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 The Theatreguide.London Review



A Delicate Balance
Almeida Theatre   Summer 2011

I've written before that the B-level work of an A-level writer is frequently more interesting than the best efforts of a B-level writer. Edward Albee's 1966 drama is not a total success, but it is well worth seeing even in this imperfect production.

As the title suggests, Albee's theme is the fragility of the compromises we make with life. Most people, he suspects, lead less-than-happy lives, and yet many manage to reach a kind of accommodation with their unhappiness, familiarity allowing a sort of contentment. But such constructs are unsteady, and any disruption runs the risk of plunging the contented into deeper or at least unfamiliar despair, the unhappiness you know proving preferable to the one you don’t.

That’s an impressive insight and the strong basis for a play, Albee’s failures being those of execution rather than conception. After the high passion of his best play, Who’s Afraid Of Virginia Woolf, he entered a period of cold, intellectualised, mannered plays, and A Delicate Balance is too often observing its subject from a safe and superior distance rather than guiding us toward sharing its characters’ experience.

Albee introduces us to Agnes and Tobias, an older couple whose marriage has decayed into polite sterility. She unobtrusively runs things while speculating coolly and oh-so-grammatically on what it might be like to go mad, while he pours drinks and tries not to make any ripples on the water.

Also present are the couple’s grown daughter Julia, making one of her regularly-scheduled returns to the nest after her fourth failed marriage, and Agnes’s sister Claire, cynically observing and commenting while insisting that she is a drunk and not an alcoholic, taking some pride in not hiding behind the excuse of a disease.

The family is a mess, individually and in their relations with each other, but it’s a mess they know, and they can function within the dysfunction. And then Albee throws a spanner in the works.

Agnes and Tobias’s best friends appear at their door and announce that, suddenly struck with an unnameable terror, they couldn’t stay home. They claim, in the name of friendship, the right to move in here, and that disruption is enough to throw everyone off balance.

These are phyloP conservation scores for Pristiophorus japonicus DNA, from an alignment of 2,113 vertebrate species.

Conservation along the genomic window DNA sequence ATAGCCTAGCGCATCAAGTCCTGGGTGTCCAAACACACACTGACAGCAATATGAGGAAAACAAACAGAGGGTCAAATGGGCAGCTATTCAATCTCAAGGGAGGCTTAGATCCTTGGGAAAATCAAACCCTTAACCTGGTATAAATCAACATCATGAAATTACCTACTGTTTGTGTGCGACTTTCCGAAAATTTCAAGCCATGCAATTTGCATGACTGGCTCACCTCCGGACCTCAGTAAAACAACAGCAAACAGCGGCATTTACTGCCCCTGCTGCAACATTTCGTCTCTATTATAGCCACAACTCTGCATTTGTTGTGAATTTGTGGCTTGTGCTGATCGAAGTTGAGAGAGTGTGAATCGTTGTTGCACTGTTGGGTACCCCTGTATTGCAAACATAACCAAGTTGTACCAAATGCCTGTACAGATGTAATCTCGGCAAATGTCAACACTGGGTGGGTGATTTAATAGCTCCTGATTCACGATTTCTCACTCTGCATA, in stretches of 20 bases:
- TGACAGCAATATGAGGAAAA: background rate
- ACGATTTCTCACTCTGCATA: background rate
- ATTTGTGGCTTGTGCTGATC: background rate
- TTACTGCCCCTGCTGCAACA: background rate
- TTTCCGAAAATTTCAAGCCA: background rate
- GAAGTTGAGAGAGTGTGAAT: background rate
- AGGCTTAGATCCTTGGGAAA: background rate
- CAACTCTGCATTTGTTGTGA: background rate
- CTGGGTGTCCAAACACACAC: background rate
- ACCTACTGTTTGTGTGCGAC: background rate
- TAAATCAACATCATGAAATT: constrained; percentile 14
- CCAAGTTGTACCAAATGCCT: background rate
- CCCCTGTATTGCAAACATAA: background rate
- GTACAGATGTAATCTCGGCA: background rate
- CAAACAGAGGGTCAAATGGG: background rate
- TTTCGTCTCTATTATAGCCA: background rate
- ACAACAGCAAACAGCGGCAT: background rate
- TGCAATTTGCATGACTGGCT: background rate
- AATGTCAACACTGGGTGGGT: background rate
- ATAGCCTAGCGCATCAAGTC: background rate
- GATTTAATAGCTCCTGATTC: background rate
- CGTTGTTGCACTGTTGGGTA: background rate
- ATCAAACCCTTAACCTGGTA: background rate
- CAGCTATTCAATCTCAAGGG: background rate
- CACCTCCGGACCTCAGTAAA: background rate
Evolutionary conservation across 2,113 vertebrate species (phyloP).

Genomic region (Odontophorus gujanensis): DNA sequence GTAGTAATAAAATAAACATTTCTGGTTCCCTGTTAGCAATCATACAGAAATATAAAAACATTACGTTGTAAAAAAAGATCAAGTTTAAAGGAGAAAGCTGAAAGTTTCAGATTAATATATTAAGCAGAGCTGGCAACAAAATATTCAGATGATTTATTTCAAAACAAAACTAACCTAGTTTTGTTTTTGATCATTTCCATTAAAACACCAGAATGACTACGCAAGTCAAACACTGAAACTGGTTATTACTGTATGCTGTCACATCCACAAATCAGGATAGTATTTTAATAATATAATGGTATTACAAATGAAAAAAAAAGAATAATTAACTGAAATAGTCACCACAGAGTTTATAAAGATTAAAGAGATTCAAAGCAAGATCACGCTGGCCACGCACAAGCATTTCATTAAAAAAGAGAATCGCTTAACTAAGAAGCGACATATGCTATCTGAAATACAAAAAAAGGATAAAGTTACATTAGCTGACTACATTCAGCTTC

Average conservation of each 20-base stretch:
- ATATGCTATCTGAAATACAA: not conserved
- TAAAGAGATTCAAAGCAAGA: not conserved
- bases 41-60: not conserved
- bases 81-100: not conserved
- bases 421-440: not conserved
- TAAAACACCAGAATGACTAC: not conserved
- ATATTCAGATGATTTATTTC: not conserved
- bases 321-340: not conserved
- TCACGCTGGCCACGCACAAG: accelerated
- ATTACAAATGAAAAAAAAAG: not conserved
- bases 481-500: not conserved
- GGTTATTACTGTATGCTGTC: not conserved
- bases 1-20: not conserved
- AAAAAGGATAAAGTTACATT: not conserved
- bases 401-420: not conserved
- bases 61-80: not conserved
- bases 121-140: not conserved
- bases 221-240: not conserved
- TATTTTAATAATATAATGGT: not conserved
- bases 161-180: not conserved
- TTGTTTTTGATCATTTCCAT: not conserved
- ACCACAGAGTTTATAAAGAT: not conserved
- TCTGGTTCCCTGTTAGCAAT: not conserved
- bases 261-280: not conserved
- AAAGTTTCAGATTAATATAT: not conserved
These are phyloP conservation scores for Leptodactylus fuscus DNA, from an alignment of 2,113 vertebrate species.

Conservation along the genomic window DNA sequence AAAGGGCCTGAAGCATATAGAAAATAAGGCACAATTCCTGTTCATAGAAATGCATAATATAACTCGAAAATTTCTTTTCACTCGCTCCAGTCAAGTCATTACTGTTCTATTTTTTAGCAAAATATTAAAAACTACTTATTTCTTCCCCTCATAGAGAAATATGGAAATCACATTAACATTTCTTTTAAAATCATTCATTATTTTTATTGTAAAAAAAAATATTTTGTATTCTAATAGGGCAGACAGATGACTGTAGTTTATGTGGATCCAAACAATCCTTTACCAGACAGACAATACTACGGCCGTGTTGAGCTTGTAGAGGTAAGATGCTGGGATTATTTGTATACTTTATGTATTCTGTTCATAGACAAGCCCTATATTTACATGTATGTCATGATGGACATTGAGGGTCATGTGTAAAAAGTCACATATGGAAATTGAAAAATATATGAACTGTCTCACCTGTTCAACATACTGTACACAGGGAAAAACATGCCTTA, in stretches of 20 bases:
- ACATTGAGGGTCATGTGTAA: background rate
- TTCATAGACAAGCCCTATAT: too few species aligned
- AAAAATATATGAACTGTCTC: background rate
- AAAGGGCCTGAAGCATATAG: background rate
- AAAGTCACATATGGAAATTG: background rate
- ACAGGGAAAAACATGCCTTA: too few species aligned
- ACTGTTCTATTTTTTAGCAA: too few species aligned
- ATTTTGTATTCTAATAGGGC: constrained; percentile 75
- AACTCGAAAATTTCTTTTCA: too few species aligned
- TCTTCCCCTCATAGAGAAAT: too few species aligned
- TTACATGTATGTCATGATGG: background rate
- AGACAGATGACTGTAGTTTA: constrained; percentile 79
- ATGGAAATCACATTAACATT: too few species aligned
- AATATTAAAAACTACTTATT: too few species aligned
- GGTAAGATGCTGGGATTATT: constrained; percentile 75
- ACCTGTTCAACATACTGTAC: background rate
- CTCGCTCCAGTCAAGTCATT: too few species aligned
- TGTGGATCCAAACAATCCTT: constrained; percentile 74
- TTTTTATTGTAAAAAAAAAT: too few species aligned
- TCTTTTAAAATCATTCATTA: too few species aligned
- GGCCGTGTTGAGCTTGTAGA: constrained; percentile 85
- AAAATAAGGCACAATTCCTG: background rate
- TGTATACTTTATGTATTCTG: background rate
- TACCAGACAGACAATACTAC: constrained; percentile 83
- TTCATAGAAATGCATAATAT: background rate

Julia goes from childish petulance to hysterical territoriality, Claire from amused observation to perverse troublemaking. Agnes comes as close as she is capable to losing her cool, and Tobias surprises himself by discovering that the prospect of acknowledging a limit to friendship is even more frightening than the upsets that precede it.

As I said, Albee observes too much of this from the outside, meaning that at its best the play is likely to be an intellectual experience rather than an emotional one. And yet what he is doing is so much of a piece that paradoxically it is exactly director James Macdonald’s attempt to flesh out the characters’ emotional lives and encourage us to feel rather than just observe that keeps this revival from being wholly successful.

I should note that a similar impulse, of replacing the cool and somewhat mannered style of early productions of Harold Pinter’s plays with more rounded and naturalistic playing has repeatedly proven very successful, so I understand Macdonald’s impulse.

He just hasn’t found the way to do it here - or maybe Pinter is just the greater playwright - and so you get the sense of a production that is fighting the play rather than drawing the best out of it.

This is most clearly seen in the character of Agnes. Rightly or wrongly, Albee has written her as a disappointed woman who has turned herself into the essence of frigid intellectuality, and he has constructed the play so the more emotional characters bounce off her in various ways. But when the always wonderful Penelope Wilton softens her edges, the play loses its shape - ironically, her Agnes is too real, too emotionally present.

In smaller way, the same is true of the rest of the admirable cast. Other than an uncanny vocal impersonation of Hume Cronyn (the original 1966 Tobias), Tim Pigott-Smith nicely captures Tobias’s emptiness and essential irrelevance, but reaches a bit too hard for his pathos. Imelda Staunton’s Claire wants to be a little more coolly nasty, Lucy Cohu’s Julia more infantile.

I hasten to reiterate that the actors all do what they do brilliantly - it’s just that they’ve been guided to soften and smooth out a play that wants to be harder-edged.

Yes, I know I’m contradicting myself, criticising Albee for writing too cold a play and Macdonald and his cast for trying to warm it up. I really do respect their impulse, but this is a case in which accepting the author’s vision, flaws and all, might have worked better.

Gerald Berkowitz

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Review - A Delicate Balance - Almeida 2011